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#1 of Top 10 Mistakes Authors Make

Hi there, I’ve been involved in the publishing industry now for a long time, both as an acquisitions editor for several top Chicago publishers and then, since 2005, as the co-founder and president of the Jonathan Scott Literary Agency. Over the past fifteen years, I have seen my share of both successful and some not-so-successful projects and I have worked with a vast spectrum of authors with an equally vast array of personalities.

As a result of my experiences, I can say that many first-time (as well as experienced) authors make any number of mistakes in their pursuit of publishing fame and fortune: some are innocent enough—it’s a strange and somewhat antiquated industry that often times makes very little sense to both the novice and the publishing aficionado—while others are just plain embarrassing. So when Melissa Wilson asked me to lend my knowledge to a set of Top 10 Mistakes Authors Make, I jumped at the opportunity.

Over the next the month or so, I will be sharing this Top 10 list in the hopes that you may embark on your publishing journey with perhaps a little more insight and a little more savvy. While I cannot guarantee each of you will successfully publish the next Great American Novel, I can arm you with a set of guidelines that I hope will make the process run a little more smoothly both for you and for your harried and prospective agent or editor. Believe me, I’ve yet to meet a publishing professional who isn’t at least ten manuscripts behind and on the verge of a nervous breakdown. It’s a peril of the trade.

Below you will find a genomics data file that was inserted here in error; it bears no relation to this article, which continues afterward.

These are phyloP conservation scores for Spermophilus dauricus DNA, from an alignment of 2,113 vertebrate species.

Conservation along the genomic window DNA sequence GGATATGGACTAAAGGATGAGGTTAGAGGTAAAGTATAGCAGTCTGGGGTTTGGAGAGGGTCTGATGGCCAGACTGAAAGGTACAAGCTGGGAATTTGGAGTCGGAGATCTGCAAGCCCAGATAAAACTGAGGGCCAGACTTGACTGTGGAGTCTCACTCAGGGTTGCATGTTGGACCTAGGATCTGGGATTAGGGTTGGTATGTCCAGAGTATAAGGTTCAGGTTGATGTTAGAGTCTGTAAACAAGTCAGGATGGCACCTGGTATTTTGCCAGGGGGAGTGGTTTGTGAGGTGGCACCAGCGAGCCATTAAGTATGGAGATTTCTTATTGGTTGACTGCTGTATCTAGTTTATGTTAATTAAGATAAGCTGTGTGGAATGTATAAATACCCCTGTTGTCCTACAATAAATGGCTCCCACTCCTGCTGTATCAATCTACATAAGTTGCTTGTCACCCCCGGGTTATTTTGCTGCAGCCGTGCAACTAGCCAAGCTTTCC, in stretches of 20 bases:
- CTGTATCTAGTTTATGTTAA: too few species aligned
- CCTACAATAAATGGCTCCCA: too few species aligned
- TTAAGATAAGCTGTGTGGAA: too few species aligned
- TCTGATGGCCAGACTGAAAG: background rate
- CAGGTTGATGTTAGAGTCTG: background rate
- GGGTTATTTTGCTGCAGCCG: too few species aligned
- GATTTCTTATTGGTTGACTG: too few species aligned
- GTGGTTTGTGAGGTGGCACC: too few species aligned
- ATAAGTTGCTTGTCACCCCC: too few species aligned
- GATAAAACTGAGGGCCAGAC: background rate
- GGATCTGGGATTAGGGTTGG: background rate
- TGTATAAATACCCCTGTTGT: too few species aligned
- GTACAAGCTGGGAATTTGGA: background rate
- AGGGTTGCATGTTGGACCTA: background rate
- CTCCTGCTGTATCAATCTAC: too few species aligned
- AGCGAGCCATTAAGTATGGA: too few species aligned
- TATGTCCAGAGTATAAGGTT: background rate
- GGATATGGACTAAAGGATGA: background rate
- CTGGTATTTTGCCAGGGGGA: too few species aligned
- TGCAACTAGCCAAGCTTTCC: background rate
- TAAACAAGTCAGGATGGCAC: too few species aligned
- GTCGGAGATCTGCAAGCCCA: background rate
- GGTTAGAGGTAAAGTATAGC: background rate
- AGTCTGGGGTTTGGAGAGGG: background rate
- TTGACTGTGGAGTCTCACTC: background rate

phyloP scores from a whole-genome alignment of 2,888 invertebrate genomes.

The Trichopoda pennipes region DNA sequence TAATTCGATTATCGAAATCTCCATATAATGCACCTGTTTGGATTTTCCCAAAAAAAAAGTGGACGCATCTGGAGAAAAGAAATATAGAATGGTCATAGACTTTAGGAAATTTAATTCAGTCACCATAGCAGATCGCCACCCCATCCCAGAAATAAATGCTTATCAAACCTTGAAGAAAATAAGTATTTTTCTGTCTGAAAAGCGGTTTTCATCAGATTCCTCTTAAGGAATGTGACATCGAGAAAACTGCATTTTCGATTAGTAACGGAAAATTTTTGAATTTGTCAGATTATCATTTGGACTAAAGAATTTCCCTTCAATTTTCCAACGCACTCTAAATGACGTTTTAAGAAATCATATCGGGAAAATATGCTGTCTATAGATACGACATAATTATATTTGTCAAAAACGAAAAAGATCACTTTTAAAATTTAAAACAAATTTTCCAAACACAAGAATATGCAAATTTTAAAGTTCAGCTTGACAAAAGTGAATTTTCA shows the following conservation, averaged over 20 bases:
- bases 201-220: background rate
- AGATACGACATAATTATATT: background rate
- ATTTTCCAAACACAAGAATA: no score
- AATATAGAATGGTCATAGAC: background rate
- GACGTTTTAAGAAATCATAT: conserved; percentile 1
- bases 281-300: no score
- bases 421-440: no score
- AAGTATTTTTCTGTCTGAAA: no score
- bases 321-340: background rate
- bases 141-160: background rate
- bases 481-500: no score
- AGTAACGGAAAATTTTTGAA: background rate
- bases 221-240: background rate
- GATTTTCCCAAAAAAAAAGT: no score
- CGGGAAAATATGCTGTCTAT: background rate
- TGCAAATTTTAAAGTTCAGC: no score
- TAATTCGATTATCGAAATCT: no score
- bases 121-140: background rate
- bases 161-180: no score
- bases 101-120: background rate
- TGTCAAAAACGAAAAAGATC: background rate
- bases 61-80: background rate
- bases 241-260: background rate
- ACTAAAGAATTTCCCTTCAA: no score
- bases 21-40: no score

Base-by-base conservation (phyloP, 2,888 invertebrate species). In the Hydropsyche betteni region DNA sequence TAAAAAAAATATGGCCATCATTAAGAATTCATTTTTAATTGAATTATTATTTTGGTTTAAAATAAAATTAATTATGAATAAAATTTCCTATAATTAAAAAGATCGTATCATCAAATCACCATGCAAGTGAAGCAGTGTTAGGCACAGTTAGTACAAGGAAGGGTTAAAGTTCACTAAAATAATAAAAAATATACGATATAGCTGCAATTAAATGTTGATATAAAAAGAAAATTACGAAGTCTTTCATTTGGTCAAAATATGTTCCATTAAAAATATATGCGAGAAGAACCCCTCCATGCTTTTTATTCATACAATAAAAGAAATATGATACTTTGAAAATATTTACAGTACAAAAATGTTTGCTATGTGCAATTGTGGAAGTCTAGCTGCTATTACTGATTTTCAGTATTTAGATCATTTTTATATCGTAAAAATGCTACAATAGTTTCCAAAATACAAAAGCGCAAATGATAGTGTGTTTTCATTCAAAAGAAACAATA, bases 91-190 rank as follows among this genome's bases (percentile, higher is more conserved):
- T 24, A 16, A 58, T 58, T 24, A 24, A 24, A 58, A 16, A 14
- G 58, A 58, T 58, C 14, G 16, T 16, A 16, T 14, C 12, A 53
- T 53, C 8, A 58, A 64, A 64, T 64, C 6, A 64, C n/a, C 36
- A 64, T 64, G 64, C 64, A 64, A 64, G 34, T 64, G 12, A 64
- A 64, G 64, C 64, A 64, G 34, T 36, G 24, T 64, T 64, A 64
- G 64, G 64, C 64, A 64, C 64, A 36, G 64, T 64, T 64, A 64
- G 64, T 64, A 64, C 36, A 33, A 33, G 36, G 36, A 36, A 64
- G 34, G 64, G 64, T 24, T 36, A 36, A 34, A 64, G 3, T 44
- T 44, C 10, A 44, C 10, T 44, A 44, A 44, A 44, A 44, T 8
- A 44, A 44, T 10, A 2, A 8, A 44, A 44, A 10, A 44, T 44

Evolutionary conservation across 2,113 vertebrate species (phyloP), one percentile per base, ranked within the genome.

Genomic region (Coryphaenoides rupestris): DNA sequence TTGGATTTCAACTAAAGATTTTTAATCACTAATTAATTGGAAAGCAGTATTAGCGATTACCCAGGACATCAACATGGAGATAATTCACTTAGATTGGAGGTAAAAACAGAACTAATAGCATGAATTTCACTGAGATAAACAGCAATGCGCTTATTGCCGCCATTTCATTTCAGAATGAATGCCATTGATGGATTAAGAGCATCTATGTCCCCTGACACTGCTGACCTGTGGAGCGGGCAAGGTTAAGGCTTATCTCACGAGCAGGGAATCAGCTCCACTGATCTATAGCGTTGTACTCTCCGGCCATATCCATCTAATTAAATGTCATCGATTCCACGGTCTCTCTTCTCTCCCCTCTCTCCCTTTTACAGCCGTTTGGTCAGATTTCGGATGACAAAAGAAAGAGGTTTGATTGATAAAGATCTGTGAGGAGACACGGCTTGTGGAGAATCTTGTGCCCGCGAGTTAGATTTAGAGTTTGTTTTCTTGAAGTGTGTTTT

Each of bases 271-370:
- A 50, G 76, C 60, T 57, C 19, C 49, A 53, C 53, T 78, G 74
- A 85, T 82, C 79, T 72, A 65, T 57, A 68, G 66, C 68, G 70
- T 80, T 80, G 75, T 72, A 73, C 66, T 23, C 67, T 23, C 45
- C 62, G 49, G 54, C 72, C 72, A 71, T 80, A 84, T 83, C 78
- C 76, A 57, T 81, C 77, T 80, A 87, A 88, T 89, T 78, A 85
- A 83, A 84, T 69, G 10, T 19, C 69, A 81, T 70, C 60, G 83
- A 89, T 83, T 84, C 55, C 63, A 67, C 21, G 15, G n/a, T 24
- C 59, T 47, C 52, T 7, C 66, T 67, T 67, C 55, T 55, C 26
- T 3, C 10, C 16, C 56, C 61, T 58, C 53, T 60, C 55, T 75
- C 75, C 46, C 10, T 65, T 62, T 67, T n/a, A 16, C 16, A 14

#1: Do Not Assume That Your Work Is Done Once You’ve Turned in the Final Draft of the Manuscript

This is perhaps the most common misconception I’ve seen first-time authors make. Yeah, by all means revel in the sense of accomplishment you’ll feel when you email that final draft off to your editor. It’s a tremendous achievement and quite unlike anything you may ever have experienced. However…the truth is, while you may feel the worst is behind you, you’re wrong. You may very well have written the next New York Times bestseller, but unless you are prepared to market the heck out of your book and yourself as an author, that precious accomplishment of yours is not going to sell. It just isn’t. If no one knows who you are, no one’s going to pick your book off the shelf or download it from Amazon.

So what does this mean? It means you need to be aggressively letting everyone you know—and more importantly, everyone you don’t know—that you’ve published a book and that they need to go out and buy it. Sure, publishers have their in-house sales and marketing teams, but more often than not, they are going to rely on you to help them reach out to the marketplace. It’s never too early to start the pitch process. I’ve seen all too many worthy projects fall by the wayside because the author hasn’t been diligent in building his or her marketing platform. Quite simply, many publishers won’t even consider acquiring a new project unless the author has a proven publicity track record. It’s all about PLATFORM, PLATFORM, PLATFORM! This is perhaps the most overused word in the publishing lexicon. Get acquainted with it, make it your friend, and use it to your best advantage. Facebook, Linked-In, and Twitter are great places to start. If you don’t an account with one of these social media sites, sign up for one today!!

Melissa G Wilson

Melissa has been a leader in the book writing, publishing and marketing arena for the past two decades. To date, she has helped more than 100 thought leaders write, publish and market their books. Her clients include executives such as Dan Weinfurter a seven-time Inc 500 winner and Orlando Ashford, President of Holland Cruise Lines.

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